This volume argues that educational problems have their basis in an ideology of binary opposites often referred to as dualism, which is deeply embedded in all aspects of Western society and philosophy, and that it is partly because mainstream schooling incorporates dualism that it is unable to facilitate the thinking skills, dispositions and understandings necessary for autonomy, democratic citizenship and leading a meaningful life. Drawing on the philosophy of John Dewey, feminist pragmatism, Matthew Lipman’s Philosophy for Children program, and the service learning movement, Bleazby proposes an approach to schooling termed "social reconstruction learning," in which students engage in philosophical inquiries with members of their community in order to reconstruct real social problems, arguing that this pedagogy can better facilitate independent thinking, imaginativeness, emotional intelligence, autonomy, and active citizenship.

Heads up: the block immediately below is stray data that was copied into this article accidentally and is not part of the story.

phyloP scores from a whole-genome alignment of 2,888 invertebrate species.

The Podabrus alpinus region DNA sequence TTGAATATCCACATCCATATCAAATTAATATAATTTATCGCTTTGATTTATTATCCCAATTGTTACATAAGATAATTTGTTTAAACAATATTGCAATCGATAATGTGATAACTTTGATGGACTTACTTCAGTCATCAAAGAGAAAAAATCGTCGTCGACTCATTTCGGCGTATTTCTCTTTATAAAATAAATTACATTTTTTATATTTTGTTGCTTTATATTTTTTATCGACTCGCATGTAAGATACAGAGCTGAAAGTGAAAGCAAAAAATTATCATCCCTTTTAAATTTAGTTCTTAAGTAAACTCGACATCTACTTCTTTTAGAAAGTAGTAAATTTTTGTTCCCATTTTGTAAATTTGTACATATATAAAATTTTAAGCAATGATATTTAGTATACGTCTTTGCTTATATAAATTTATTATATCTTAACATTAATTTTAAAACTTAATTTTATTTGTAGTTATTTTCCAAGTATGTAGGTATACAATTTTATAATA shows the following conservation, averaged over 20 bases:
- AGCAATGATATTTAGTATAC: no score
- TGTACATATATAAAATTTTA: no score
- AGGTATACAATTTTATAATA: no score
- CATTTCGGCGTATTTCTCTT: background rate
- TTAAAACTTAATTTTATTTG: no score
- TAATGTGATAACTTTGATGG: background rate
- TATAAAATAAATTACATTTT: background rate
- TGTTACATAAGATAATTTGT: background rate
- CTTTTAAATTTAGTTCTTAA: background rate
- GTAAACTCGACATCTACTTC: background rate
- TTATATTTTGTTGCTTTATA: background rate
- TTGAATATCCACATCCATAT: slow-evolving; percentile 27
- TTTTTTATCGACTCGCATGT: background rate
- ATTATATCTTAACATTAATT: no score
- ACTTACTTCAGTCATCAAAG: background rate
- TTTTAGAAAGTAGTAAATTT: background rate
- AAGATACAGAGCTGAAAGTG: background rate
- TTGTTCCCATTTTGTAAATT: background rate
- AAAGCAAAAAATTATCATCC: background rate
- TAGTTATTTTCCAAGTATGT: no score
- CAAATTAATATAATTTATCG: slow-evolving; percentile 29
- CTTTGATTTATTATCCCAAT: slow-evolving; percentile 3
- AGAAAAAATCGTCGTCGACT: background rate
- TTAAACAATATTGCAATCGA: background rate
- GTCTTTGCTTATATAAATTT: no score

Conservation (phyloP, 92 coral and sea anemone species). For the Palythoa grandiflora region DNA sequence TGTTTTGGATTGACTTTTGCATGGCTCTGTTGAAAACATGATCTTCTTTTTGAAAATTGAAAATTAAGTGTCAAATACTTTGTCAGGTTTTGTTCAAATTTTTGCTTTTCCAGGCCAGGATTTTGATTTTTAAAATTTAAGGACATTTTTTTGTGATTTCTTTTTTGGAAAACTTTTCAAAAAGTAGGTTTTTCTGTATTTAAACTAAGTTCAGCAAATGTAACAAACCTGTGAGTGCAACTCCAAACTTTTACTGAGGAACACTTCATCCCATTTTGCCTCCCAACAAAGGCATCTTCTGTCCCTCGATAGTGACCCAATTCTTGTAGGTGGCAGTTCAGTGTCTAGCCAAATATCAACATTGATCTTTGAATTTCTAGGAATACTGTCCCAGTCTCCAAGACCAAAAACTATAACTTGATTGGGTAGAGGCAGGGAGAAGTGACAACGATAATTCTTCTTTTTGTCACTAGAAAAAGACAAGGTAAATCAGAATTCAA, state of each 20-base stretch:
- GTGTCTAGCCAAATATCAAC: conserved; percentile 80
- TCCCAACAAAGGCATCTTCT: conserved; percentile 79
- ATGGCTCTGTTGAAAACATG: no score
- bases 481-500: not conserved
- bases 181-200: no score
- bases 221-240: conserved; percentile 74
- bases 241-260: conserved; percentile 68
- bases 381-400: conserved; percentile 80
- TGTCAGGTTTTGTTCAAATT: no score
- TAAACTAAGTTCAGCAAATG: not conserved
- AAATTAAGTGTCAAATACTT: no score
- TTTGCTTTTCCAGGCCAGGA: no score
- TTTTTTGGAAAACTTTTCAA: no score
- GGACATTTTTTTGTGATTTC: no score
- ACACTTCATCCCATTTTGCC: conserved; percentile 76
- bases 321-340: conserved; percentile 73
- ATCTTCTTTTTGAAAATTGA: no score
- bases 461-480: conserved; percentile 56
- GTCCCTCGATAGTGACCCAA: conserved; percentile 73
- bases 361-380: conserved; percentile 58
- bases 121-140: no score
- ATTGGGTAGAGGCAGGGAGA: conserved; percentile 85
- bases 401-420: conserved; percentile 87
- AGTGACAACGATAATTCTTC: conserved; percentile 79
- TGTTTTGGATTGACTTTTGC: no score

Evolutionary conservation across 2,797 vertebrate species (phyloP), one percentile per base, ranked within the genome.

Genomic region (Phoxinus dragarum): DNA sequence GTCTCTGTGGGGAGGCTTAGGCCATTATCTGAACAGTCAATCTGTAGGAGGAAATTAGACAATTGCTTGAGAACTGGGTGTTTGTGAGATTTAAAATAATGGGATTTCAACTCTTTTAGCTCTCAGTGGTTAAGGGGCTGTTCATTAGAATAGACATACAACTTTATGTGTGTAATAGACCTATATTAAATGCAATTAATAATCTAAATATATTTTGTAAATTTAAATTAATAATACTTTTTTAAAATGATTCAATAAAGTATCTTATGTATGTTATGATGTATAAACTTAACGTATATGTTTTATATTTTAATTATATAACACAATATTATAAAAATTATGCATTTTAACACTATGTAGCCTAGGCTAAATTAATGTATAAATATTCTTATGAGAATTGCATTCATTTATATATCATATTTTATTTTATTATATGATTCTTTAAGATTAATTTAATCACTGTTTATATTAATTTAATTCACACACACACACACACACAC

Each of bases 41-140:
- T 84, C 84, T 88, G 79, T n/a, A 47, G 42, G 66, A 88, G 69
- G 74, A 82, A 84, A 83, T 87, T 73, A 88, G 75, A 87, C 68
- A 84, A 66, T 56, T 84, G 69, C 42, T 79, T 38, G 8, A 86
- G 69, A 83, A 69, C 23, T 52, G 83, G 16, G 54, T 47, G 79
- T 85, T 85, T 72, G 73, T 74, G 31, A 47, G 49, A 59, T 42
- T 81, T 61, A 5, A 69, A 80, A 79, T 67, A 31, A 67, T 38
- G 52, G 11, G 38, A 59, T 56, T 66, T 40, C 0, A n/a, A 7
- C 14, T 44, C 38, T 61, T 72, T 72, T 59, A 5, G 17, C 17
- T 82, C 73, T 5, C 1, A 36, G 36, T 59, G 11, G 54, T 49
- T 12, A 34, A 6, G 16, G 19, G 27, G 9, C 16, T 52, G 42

Table of Contents
Introduction 1. The Problem of Dualisms 2. Dewey’s Community of Inquiry: A Response to Dualism 3. A Response to Absolute/Relative Dualism: Truth and Meaning in Dewey and Philosophy for Children 4. A Response to Reason/Imagination Dualism: The Imagination in Dewey and Philosophy for Children 5. A Response to Reason/Emotion Dualism: The Emotions in Dewey and Philosophy for Children 6. A Response to Individual/Community Dualism: Community, Autonomy and Democracy in Dewey and Philosophy for Children 7. A Response to Male/Female Dualism: Reconstructing Gender in Philosophy for Children 8. A Response to Theory/Practice Dualism: Social Reconstruction Learning. Conclusion.
Jennifer Bleazby is a lecturer in the Faculty of Education at Monash University.